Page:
In the last years graphene membranes have been object of intense theoretical and experimental investigations due to its rich electronic [1,2] and mechanical properties [1-3]. They exhibit and combine remarkable properties, such as, high mechanical resistance with low weight . However, in its pristine form graphene is a gapless material, which prevents its applications in some transistor applications . One possible solution to this problem it is to create an electronic gap through chemical functionalizations and/or graphene chemical doping. Effective doping can be achieved for example by replacing C atoms with B or N ones .
Recently, Ci et al.  synthesised a hybrid material composed of BN domains embedded into graphene membranes. This composition resulted in a new material with properties complementary to those of graphene and hexagonal boron nitride (h-BN), enabling a rich variety of electronic and mechanical properties .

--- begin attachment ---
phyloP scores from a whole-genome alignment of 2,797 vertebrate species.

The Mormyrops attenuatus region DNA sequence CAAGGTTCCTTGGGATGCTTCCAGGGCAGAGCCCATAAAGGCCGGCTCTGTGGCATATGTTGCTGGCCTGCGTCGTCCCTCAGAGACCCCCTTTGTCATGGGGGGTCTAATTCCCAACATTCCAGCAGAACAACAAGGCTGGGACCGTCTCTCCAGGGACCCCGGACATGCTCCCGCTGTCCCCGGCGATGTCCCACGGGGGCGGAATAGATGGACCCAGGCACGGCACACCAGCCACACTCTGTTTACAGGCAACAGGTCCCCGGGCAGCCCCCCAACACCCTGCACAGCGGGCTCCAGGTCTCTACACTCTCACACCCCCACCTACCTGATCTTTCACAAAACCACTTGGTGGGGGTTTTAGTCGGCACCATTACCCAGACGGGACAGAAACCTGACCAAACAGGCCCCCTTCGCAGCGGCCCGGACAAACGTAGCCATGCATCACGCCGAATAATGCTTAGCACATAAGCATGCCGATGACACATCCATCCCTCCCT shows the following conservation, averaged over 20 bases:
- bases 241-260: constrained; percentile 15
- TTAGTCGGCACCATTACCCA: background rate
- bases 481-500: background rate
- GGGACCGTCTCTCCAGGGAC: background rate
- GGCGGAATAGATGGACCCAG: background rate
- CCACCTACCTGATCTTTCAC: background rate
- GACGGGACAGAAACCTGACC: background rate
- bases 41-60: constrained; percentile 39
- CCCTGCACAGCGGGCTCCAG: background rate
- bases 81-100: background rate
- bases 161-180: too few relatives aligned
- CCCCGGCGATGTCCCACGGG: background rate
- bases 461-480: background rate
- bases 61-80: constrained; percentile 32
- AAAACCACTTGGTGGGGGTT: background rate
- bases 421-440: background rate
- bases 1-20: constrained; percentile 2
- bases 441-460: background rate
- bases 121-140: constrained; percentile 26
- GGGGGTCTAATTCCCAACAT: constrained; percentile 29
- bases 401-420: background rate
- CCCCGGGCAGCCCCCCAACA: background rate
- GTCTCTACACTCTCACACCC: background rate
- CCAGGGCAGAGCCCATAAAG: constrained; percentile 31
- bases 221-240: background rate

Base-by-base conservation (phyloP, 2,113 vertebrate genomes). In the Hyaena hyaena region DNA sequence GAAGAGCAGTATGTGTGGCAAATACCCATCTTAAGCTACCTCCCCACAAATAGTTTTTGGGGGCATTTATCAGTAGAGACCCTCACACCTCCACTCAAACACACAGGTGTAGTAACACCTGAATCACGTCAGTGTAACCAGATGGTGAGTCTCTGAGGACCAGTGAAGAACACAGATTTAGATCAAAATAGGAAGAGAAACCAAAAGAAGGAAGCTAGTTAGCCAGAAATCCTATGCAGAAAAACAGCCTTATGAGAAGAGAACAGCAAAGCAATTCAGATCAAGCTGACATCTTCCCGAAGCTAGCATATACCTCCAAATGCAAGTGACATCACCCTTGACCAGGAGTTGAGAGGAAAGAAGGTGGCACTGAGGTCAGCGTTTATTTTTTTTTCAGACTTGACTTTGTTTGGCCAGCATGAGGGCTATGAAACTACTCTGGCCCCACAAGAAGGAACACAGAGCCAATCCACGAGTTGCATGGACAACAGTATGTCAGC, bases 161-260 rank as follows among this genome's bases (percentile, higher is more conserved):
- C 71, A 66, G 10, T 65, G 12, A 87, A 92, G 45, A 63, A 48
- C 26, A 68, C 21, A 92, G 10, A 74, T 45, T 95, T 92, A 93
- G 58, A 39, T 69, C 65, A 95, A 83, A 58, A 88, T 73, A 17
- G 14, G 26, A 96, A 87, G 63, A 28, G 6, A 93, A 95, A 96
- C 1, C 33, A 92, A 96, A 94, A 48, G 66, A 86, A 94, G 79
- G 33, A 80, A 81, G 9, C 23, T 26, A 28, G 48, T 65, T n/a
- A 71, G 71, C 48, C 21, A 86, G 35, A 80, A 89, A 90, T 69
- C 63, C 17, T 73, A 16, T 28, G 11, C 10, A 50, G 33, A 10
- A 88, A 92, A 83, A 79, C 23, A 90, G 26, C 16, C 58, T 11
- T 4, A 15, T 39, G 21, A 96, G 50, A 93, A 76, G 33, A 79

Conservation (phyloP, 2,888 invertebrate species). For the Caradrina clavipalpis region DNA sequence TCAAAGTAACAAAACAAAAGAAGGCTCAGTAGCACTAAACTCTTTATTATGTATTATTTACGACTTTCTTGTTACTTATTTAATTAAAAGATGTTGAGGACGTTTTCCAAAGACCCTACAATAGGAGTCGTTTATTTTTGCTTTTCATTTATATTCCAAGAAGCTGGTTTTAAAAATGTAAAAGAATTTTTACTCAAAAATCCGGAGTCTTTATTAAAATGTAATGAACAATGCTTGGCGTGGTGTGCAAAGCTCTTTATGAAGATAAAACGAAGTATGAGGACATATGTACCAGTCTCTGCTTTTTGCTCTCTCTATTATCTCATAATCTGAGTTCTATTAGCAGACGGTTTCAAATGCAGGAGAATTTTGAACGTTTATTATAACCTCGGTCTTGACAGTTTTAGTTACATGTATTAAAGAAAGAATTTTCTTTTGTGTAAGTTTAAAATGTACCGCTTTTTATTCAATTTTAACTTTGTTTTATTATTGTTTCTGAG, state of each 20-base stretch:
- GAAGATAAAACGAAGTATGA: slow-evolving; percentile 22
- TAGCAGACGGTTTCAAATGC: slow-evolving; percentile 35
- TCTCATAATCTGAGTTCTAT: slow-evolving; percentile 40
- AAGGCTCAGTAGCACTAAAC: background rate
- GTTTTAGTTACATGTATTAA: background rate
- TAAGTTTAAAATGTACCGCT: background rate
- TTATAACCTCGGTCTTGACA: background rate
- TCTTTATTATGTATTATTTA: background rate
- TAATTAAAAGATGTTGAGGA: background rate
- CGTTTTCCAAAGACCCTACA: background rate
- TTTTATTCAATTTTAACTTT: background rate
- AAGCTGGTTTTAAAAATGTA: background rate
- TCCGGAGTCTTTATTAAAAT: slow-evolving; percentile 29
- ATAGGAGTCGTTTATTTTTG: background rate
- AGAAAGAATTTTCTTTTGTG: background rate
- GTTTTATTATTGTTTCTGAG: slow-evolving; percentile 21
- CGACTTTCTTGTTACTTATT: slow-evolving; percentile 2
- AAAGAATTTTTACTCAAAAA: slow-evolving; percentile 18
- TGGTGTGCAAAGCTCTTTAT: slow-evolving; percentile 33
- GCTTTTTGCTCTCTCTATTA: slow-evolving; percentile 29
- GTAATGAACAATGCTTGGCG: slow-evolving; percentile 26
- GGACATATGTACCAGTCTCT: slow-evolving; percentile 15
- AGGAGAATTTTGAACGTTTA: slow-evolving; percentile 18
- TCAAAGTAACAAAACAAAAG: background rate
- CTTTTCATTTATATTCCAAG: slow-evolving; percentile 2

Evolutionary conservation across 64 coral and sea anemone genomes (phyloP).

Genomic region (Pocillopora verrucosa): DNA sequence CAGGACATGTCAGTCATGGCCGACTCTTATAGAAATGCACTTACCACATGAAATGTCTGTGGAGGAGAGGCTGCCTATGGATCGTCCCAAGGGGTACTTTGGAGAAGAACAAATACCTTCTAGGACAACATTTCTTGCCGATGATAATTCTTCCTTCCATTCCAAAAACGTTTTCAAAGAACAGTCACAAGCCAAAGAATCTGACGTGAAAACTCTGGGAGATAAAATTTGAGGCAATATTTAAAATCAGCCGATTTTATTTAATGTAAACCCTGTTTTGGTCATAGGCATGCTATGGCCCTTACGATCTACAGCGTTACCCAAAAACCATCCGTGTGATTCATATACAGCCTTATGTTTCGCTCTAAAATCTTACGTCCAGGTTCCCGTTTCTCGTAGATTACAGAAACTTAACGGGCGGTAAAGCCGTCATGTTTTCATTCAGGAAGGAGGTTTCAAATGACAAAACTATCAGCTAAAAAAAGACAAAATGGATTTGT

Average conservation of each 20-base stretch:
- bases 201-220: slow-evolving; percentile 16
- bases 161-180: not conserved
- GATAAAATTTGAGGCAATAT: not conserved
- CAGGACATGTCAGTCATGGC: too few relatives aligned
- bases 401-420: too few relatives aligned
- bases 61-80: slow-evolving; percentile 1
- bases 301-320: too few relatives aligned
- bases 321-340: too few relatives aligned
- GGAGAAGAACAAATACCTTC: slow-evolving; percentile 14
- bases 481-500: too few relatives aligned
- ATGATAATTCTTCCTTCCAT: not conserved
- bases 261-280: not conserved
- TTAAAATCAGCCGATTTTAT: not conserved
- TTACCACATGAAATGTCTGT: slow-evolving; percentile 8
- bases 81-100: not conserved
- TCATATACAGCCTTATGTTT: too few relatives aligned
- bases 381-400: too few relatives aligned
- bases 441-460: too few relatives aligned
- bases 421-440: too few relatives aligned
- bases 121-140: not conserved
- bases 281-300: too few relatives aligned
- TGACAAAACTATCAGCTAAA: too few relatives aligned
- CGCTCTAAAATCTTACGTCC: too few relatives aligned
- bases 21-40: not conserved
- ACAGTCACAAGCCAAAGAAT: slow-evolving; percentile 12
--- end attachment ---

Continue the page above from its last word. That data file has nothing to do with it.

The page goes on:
It is interesting to determine how the mechanical and electronic properties vary as a function of the number and size of the BN domains. In this work we have used ab initio DFT (Density Functional Theory) and DFTB (Density Functional Tight-Binding) methods to investigate the electronic and mechanical properties of graphene containing different BN domains. Due to the high computational cost ab initio calculations were carried out for small model systems in order to establish a benchmark for the DFTB calculations carried out for larger systems (up to thousands of atoms). Our results showed that the hybrid material stiffness increases with increasing the number of BN domains and when under stress most of mechanical failures (fractures) occur on the interface of the graphene-BN domains. We have also investigated how the electronic structure changes as a function of these BN domains.
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